In Montgomery v. Louisiana, the Court holds that the Constitution compels state courts to retroactively apply the 2012 decision in Miller on post-conviction relief. The consequence of this decision is that state courts are going to have to provide the opportunity for parole for any juvenile sentenced to LWOP. How did the Court reach this conclusion? Justice Kennedy acknowledges that the previous precedents of the Court “do not directly control the question the Court now answers for the first time.” So what’s the answer? Apparently, the Supremacy Clause.
If a State may not constitutionally insist that a prisoner remain in jail on federal habeas review, it may not constitutionally insist on the same result in its own postconviction proceedings. Under the Supremacy Clause of the Constitution, state collateral review courts have no greater power than federal habeas courts to mandate that a prisoner continue to suffer punishment barred by the Constitution. If a state collateral proceeding is open to a claim controlled by federal law, the state court “has a duty to grant the relief that federal law requires.” Yates, 484 U. S., at 218. Where state collateral review proceedings permit prisoners to challenge the lawfulness of their con finement, States cannot refuse to give retroactive effect to a substantive constitutional right that determines the outcome of that challenge.
Huh? This conclusory assertion effects a radical expansion of the meaning of the Supremacy Clause, without even the slightest analysis, or regard for what it portends in other areas of post-conviction law. Shame on the Chief Justice for joining this slippery conclusion, which will be cited for years to come in contexts unimaginable.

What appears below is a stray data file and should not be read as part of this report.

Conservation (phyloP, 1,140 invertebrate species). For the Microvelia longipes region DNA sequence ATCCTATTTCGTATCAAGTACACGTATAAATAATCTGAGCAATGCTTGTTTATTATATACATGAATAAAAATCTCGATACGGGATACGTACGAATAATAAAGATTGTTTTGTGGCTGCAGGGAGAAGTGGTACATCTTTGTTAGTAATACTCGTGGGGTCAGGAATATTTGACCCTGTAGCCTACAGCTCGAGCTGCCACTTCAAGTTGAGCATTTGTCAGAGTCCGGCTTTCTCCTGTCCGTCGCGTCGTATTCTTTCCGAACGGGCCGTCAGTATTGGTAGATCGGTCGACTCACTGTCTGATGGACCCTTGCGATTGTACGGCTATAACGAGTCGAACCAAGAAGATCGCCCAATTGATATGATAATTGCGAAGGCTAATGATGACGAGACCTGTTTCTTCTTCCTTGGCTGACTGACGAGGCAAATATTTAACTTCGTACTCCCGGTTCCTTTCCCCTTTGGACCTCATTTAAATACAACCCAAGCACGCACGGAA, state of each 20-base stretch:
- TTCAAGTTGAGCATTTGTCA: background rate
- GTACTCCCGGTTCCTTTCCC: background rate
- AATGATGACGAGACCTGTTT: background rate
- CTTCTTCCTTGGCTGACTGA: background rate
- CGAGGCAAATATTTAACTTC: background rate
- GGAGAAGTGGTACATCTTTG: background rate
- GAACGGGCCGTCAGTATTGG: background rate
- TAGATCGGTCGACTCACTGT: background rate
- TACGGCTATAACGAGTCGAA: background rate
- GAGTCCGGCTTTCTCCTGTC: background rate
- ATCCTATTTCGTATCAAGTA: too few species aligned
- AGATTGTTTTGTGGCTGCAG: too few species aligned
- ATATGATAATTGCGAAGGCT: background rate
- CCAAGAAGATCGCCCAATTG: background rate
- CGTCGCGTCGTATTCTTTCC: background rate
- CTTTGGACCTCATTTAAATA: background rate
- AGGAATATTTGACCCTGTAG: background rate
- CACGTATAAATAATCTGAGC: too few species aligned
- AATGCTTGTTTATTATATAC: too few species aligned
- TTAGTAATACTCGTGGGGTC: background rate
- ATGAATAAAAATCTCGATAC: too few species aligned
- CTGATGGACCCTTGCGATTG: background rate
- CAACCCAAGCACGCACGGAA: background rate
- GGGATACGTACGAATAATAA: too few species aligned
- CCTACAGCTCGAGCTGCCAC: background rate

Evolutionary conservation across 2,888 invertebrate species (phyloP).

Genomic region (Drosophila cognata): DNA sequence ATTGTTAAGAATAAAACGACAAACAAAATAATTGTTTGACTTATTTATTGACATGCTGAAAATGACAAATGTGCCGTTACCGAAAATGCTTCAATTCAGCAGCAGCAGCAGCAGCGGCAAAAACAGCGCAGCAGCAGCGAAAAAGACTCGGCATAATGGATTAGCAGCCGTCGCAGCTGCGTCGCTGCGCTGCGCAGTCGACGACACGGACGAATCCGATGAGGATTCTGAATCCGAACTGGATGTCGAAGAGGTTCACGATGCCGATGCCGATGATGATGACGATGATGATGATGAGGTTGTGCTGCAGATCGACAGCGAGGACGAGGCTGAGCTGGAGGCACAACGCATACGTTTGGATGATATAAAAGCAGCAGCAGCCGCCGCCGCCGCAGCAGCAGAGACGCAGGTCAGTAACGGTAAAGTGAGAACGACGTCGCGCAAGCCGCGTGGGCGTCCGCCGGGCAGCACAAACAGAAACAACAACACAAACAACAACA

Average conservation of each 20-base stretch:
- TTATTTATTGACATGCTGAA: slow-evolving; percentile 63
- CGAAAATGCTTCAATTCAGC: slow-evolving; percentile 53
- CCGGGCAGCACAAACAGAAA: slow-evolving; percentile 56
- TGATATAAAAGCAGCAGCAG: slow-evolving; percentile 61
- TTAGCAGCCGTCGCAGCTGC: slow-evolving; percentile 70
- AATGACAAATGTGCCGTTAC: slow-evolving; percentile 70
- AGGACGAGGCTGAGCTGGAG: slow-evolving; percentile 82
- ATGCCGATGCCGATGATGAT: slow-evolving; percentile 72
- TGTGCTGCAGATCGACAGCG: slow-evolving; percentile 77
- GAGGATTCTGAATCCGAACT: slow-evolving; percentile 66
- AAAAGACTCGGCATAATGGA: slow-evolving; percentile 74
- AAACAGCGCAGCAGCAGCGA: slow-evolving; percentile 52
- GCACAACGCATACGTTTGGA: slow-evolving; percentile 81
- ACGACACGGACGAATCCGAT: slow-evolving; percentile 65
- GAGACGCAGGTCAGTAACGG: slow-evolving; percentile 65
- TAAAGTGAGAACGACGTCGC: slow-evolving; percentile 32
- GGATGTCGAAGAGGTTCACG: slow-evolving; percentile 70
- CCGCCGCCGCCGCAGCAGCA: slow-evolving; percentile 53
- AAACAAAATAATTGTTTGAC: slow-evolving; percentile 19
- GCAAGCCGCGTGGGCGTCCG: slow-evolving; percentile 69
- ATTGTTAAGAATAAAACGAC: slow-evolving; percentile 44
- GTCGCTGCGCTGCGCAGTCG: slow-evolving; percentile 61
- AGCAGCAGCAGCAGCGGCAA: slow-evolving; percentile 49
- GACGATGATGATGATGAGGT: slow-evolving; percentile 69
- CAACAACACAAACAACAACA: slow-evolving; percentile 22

Scalia’s dissent destroys this ipse dixit.
The majority can marshal no case support for its con- trary position. It creates a constitutional rule where none had been before: “Teague’s conclusion establishing the retroactivity of new substantive rules is best understood as resting upon constitutional premises” binding in both federal and state courts. Ante, at 8. “Best understood.” Because of what? Surely not because of its history and derivation.
Because of the Supremacy Clause, says the majority. Ante, at 12. But the Supremacy Clause cannot possibly answer the question before us here. It only elicits another question: What federal law is supreme? Old or new? …
How can it possibly be, then, that the Constitution requires a state court’s review of its own convictions to be governed by “new rules” rather than (what suffices when federal courts review state courts) “old rules”? …
The majority, however, divines from Siebold “a general principle” that “a court has no authority to leave in place a conviction or sentence that violates a substantive rule, regardless of whether the conviction or sentence became final before the rule was announced.” Ante, at 11. That is utterly impossible. No “general principle” can rationally be derived from Siebold about constitutionally required remedies in state courts; indeed, the opinion does not even speak to constitutionally required remedies in federal courts.
Scalia rejects any notion that this result is constitutionally compelled.
The majority’s maxim that “state collateral review courts have no greater power than federal habeas courts to mandate that a prisoner continue to suffer punishment barred by the Constitution,” ante, at 12–13, begs the ques- tion rather than contributes to its solution. Until today, no federal court was constitutionally obliged to grant relief for the past violation of a newly announced substantive rule. . . . maxim shown to be more relevant to this case, by the analysis that the majority omitted, is this: The Supremacy Clause does not impose upon state courts a constitutional obligation it fails to impose upon federal courts.